The cover says "an illustrated guide for building and maintaining a modern glass studio", which is as good a description as any. Drawings and instructions for building a variety of glass studio equipment - furnaces, annealers, etc., as well as other useful information for the studio glassmaker. The author assumes the reader has a basic working knowledge of welding and equipment construction. It could use a little more detail in places, but all-in-all a useful book for someone wanting to build a hot glass studio. Be aware that some of the technical information in the book is wrong. One example is the coefficient of expansion factors attributed to English and Turner, which include a number of factors that are not theirs. [This description covers the third edition. There is now an updated 4th edition out, which I haven't yet read.]
A Glassblower's Companion by Dudley Giberson
Like Glass Notes above, this book is about building glass studio equipment. There are various designs for glory holes, furnaces, annealers, and beadmaking equipment. There is also a good bit of Dudley's personal philosophy and ideas on ancient glassmaking techniques thrown in. I found this to be a pretty good book, although there were a couple of things I wasn't impressed by. One - the graphic design police are probably searching for Dudley at this very moment to lock him up. Two (far more important) - throughout the book Dudley writes about the wonders of a refractory material called Mono T9, and how it is one of the few refractories that doesn't have an equivalent made by another company. But in spite of his continuous praise of Mono T9, he NEVER mentions who makes it (National Refractories) or where to get it!?! This is not the only "fill in the blanks" item in the book. (Dudley has since published the missing info about Mono T9 on his website at: www.joppaglass.com/book/update.html)
Still, in spite of these minor annoyances, I would definitely recommend this book to anyone wanting a text on building glass studio equipment.
You can order A Glassblower's Companion direct from the author at: Joppa Glassworks, P.O. Box 202, Warner, NH 03278 (Dudley Giberson is also the maker of the highly popular, Giberson Ceramic Burner Head.)
Contemporary Lampworking by Bandu Scott Dunham
Comprehensive book about lampworking. Good book for those looking for information on lampworking techniques and suppliers, as well as info on setting up a lampworking studio. Best book of its kind that I know of. Apparently there is a new edition that just came out with even more info in it.
Glassblowing: An Introduction to Solid and Blown Glass Sculpturing by Homer Hoyt
Describes a variety of lampworking techniques in an understandable way. Step by step instructions on making a variety of small glass animals and other items. Good instructional book. This is a good book for someone who wants to learn to make critters 'n stuff with a torch.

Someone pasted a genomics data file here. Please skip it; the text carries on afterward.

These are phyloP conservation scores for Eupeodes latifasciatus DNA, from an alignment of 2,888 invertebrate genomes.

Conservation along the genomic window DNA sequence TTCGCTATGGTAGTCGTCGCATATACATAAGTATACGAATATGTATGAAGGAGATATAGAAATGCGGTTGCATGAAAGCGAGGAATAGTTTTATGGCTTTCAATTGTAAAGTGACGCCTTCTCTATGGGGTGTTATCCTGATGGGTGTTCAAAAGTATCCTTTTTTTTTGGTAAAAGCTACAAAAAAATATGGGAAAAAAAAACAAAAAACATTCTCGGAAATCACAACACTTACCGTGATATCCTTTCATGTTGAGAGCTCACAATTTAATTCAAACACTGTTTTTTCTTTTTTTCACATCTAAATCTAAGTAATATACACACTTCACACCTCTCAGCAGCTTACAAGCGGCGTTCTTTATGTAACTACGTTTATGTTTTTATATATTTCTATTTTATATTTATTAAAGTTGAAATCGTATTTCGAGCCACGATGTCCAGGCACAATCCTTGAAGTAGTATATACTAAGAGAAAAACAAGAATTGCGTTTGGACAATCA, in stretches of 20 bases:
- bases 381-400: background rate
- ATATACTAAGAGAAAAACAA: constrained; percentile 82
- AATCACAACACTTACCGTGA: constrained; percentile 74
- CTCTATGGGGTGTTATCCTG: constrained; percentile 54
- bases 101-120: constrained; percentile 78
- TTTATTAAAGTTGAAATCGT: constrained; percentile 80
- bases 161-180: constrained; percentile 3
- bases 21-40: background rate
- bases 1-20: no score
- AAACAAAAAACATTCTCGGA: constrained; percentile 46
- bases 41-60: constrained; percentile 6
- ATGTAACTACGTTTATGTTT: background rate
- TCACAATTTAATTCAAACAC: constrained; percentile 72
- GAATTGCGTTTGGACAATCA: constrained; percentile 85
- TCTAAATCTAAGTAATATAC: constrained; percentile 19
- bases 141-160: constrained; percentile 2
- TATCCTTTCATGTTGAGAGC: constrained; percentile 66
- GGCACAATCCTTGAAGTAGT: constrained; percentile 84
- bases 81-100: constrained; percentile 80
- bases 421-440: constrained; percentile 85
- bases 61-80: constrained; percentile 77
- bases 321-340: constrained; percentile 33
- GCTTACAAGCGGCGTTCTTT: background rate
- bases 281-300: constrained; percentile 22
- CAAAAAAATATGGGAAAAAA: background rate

Creative Glassblowing by James Hammesfahr and Clair Strong
Another good book describing a variety of lampworking techniques with detailed instructions, especially useful for beginners. This was my first glassblowing book. I've had two different copies of it over the years, both of which have "disappeared". Obviously, others like it too...
Glas 1905 - 1925, Klein Technologie by Waltraud Neuwirth
Fourth in a series of glass books by the author (I haven't seen the others), this extremely well illustrated book covers the step-by-step making of a variety of glass items. Filligrana canes, color overlays, optic molded ware, and more. The illustrations are so good that the fact the text is in German is only a minor hindrance to understanding the book. It also helps that the illustrations make up about 90 percent of the book's content. I hope some day this book will be translated so I can understand the other ten percent... An excellent book
Firing Schedules for Glass by Graham Stone
A new book about, well, firing schedules for glass. Firing Schedules for Glass is divided into 3 parts. The first contains the fundamentals of glass firing, essential knowledge for effective use of the firing schedules in part 2. The second part consists of a multitude of detailed firing schedules and charts for a wide variety of types and thicknesses of glass. The final part of the book features some very useful technical data, conversion tables, blank firing charts and log sheets, and other information to help enhance the the reader's understanding of the process and the materials. This is an excellent book that will make life far easier for a wide range of glass artists. The firing shedules in the book would take years to determine on one's own.
Spiral bound, on normal printer paper, the somewhat homemade look of the book in no way detracts from the excellent infomation within.